I have a special appreciation for TBS and its ever-changing lineup of multi-camera sitcoms; while networks have all but abandoned any kind of creative ingenuity with the long-standing genre, TBS still holds its sitcoms to a slightly higher standard when it comes to the execution of these shows. On TBS, shows are encouraged to embrace the stylized, budget-friendly production, whether its with mile-a-minute joke delivery, encouraging physical and/or musical performance, or just understanding that a great cast of actors can make even the most saccharine, basic material work. On occasion, this formula fails miserably (Sullivan & Son, anyone?), but it’s also led to a few memorable series; My Boys and Ground Floor are among the best sitcoms of the last 15 years, shows that transcended their broadness and became remarkably entertaining series.
Of course, they haven’t always pushed the genre in such interesting ways: My Boys and Ground Floor only lasted for 69 episodes combined (or the improv-heavy 10 Items or Less, which lived for 21), while their two Tyler Perry creations, the horrible House of Payne and Meet the Browns produced 394 episodes between each other over the years (also, there was Men at Work – ugh, that was terrible). This year’s Your Family or Mine fell somewhere in the middle – and their latest comedy offering, Clipped, seems snug right along next to it, not as forward-thinking as something like Ground Floor (can you tell how much I absolutely adored that show?) but certainly not as regressive to the format as Men at Work or any number of CBS and NBC sitcoms that fail to impress on any number of basic levels each fall and spring.
Honestly, I came into Clipped hesitant, knowing it came from David Kohan and Max Mutchnick, creators of Will & Grace (which is severely overrated) and the deplorable Partners on CBS a few years ago. The setting may change, but knowing the style of these two, Clipped comes with a very specific expectation; there are going to be a LOT of gay jokes, and ones that take no hesitation to consider how stereotypical they may be. The thing about Kohan and Mutchnick comedies is that they understand the pace and tambor of a sitcom, they’re able to just deliver joke after joke without pausing to consider any of them: and when Clipped opens with George Wendt and Reginald Veljohnson kissing and celebrating their 42-year long relationship, I was prepared for the worst.
And while the gay jokes never subside through the first seven episodes I’ve watched, Clipped is an endearing little throwback to single-location sitcoms of old. Set in a Massachusetts suburb at a barbershop, Clipped brings to the table everything one might expect: there’s goofy accents, an “angry black woman” character (played with a welcome deadpan by Diona Reasonover), a Catholic character (the lovely Lauren Lupkus), the ‘big catch’ actor (Ashley Tisdale), and a lot of generic references to Boston sports teams. This is baked into the show’s blueprint: the low-rated cable sitcom format almost demands all these things exist, which seem to doom it from the start, in this modern age of nuanced, often pretentious television.
Despite that, however, Clipped is fairly charming, particularly in recent episodes, where it’s pushed beyond its status quo to explore the personal transformations quietly driving the dramatic undercurrent of its first season. The first four episodes are pretty typical: lots of time establishing dynamics and rapport, without a lot of narrative ‘umph’ to back things up besides characters revisiting high school dramas (there’s a runner between episodes of Mike Castle’s A.J. trying to start a baseball career, but it’s the lightest of touches). That’s all and good, but there’s no sense Clipped is trying to build something meaningful – until its fifth and sixth episodes, “Big Gay Wedding” and “World’s Rudest Barbershop,” which tap into potential the show failed to display in its first two hours.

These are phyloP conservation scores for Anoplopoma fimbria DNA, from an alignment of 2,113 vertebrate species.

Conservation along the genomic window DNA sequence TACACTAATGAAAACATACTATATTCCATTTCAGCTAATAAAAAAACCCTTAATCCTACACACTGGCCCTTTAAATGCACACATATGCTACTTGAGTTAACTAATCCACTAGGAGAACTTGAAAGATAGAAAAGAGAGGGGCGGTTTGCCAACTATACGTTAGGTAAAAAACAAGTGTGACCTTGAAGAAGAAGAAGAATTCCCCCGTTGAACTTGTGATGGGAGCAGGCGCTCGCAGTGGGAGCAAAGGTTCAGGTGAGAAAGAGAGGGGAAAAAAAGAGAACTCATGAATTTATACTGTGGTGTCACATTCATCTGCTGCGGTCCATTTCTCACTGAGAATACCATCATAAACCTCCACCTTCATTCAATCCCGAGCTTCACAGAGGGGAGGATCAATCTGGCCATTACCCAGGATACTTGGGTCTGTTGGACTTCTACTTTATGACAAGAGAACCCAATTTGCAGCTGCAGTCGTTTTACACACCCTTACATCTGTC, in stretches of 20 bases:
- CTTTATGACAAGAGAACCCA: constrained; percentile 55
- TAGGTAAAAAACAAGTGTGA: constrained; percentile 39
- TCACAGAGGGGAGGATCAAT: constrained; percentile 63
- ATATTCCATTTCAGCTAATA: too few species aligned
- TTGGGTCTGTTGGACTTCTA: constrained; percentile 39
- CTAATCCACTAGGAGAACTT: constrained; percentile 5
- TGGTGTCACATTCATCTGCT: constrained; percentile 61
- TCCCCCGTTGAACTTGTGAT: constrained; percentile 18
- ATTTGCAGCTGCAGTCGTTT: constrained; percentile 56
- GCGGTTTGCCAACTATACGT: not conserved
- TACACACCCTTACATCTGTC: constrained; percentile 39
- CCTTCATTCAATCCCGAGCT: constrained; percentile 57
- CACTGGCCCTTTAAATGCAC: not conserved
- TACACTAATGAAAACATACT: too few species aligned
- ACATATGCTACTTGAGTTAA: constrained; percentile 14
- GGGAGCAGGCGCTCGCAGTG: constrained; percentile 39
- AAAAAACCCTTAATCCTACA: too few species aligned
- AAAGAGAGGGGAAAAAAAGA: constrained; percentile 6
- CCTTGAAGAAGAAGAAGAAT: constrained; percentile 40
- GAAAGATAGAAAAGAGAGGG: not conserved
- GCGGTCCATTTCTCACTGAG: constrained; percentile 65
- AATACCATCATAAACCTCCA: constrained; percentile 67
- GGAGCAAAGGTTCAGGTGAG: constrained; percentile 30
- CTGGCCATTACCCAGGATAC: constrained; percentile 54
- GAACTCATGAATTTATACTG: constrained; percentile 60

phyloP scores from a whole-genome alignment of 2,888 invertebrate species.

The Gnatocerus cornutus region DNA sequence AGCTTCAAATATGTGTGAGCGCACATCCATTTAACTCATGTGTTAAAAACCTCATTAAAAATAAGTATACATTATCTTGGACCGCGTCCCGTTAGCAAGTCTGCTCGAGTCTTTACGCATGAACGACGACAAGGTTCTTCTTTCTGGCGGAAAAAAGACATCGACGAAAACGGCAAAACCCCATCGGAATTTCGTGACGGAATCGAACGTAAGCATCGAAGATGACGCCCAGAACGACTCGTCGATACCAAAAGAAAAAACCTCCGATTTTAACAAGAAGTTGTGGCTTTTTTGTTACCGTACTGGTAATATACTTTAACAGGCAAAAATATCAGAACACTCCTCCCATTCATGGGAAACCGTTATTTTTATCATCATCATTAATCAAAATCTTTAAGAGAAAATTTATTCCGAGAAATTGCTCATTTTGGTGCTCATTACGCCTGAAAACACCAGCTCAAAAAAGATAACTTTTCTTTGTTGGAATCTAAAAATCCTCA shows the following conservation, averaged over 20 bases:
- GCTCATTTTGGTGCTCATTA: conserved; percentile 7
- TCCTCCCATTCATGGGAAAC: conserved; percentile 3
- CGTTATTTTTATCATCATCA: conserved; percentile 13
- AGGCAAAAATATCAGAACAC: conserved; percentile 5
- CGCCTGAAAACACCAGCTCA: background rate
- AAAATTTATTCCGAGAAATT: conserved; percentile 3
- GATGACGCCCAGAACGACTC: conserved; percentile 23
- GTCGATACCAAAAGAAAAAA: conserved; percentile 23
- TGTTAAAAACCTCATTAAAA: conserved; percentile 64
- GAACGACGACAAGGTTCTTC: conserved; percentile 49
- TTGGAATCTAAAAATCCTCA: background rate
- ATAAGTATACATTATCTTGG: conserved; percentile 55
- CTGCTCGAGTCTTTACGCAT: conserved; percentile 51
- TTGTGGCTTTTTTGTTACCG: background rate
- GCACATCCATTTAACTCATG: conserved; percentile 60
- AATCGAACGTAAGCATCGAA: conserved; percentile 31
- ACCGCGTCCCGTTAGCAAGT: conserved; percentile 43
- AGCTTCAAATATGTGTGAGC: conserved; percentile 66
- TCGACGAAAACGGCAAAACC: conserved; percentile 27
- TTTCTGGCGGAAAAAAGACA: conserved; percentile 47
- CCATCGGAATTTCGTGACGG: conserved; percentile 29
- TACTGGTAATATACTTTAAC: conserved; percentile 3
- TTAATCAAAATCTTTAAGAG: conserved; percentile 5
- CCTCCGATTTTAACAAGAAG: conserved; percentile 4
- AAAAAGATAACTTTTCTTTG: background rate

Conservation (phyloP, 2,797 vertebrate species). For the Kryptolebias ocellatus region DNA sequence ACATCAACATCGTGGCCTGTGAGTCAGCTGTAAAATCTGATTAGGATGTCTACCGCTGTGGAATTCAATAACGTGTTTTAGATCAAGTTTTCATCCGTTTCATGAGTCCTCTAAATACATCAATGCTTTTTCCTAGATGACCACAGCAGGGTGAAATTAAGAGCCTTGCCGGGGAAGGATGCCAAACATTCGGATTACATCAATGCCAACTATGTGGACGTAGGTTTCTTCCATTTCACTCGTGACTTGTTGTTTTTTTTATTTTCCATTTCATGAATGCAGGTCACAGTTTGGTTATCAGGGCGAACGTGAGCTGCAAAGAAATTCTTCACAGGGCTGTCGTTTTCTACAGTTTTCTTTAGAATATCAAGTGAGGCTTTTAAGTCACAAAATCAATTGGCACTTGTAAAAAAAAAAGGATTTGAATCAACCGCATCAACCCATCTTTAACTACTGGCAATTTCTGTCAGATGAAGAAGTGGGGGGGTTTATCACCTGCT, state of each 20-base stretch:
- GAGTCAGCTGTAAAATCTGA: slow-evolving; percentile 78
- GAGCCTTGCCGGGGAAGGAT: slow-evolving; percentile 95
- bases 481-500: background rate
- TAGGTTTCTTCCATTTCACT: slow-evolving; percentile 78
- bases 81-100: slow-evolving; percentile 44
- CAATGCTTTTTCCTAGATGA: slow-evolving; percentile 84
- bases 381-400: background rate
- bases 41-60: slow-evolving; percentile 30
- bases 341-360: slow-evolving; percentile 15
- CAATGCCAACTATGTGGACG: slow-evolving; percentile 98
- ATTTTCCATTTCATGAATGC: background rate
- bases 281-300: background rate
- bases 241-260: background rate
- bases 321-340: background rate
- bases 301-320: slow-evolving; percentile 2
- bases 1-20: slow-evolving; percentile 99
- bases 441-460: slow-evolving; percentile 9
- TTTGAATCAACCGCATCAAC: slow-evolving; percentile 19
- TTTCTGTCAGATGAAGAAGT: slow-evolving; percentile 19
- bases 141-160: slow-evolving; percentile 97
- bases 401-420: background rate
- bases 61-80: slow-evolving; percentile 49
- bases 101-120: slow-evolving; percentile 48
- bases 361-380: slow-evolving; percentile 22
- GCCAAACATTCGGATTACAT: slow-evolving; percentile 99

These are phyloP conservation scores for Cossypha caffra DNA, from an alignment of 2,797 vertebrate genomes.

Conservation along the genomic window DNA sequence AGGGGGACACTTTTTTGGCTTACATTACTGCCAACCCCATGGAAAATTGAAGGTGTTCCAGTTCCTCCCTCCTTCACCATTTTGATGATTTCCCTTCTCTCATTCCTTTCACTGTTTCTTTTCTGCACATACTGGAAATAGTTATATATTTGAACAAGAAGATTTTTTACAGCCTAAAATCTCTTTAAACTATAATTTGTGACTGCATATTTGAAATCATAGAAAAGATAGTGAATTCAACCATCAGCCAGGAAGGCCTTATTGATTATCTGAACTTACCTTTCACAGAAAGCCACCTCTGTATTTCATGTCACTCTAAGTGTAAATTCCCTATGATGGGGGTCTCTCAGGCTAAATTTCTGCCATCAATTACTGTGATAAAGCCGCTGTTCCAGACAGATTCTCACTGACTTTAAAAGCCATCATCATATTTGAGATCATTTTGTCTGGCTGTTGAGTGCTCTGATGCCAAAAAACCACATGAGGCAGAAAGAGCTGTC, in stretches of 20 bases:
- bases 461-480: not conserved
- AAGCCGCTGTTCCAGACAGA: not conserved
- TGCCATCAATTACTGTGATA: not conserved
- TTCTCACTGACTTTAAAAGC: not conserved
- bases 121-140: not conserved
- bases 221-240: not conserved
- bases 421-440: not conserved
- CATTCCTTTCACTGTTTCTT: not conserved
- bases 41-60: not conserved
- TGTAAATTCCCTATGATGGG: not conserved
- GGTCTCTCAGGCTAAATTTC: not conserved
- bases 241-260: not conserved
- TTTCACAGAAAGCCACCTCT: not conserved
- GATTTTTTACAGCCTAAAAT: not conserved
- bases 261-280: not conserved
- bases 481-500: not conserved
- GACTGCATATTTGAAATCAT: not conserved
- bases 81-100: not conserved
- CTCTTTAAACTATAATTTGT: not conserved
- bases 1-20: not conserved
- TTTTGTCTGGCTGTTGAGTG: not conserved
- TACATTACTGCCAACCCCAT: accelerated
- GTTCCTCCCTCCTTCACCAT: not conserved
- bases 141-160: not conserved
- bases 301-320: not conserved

“World’s Rudest Barbershop” is really the highlight of the show’s first eight episodes that have aired. “Big Gay Wedding” is a great episode exploring the idea of love in numerous familiar, traditional ways, but ones that come from very informed places with its characters, which helps really create an emotional foundation to build on. “World’s Rudest Barbershop,” however, is a much more ambitious half hour, one that challenges A.J. to rethink about his life when his friend Mo (the “quirky” member of the crew) accidentally tears his pitching elbow, effectively ending his pitching career. Through typical sitcom wackiness, A.J. realizes that his injury is not the end of a chapter in his life, but the beginning of a new one – and when Mo helps him find his calling as a writer, it turns “Barbershop” into a pretty effective little episode about the value of friendship in helping us work through personal crises.
Of course, the next episode (last week’s “Mo’s Ma”) returns to the familiar land of gay jokes and low stakes (plus the obligatory “when will they” story between Tisdale and Castle’s characters) – heightened by these previous two episodes, however, the formula for a typical half horu feels a lot warmer and lived in. And there’s a certain innocence to Clipped‘s constant gay humor: it’s never tipping its hand into turning their lifestyle into an exaggerated joke for the sake of humor, which shows there was some growth in the time between Will & Grace to now. And while it may never blow anyone away with ingenuity, I still think there are places for low-budget affairs like Clipped on TV. Sometimes, it’s nice to enjoy something with low stakes that doesn’t constantly stoop to offend its characters or real people to get a laugh, and Clipped offers exactly that.
Clipped airs Tuesdays at 10 p.m. on TBS. Seven Season 1 episodes watched for review.
[Photo via TBS]
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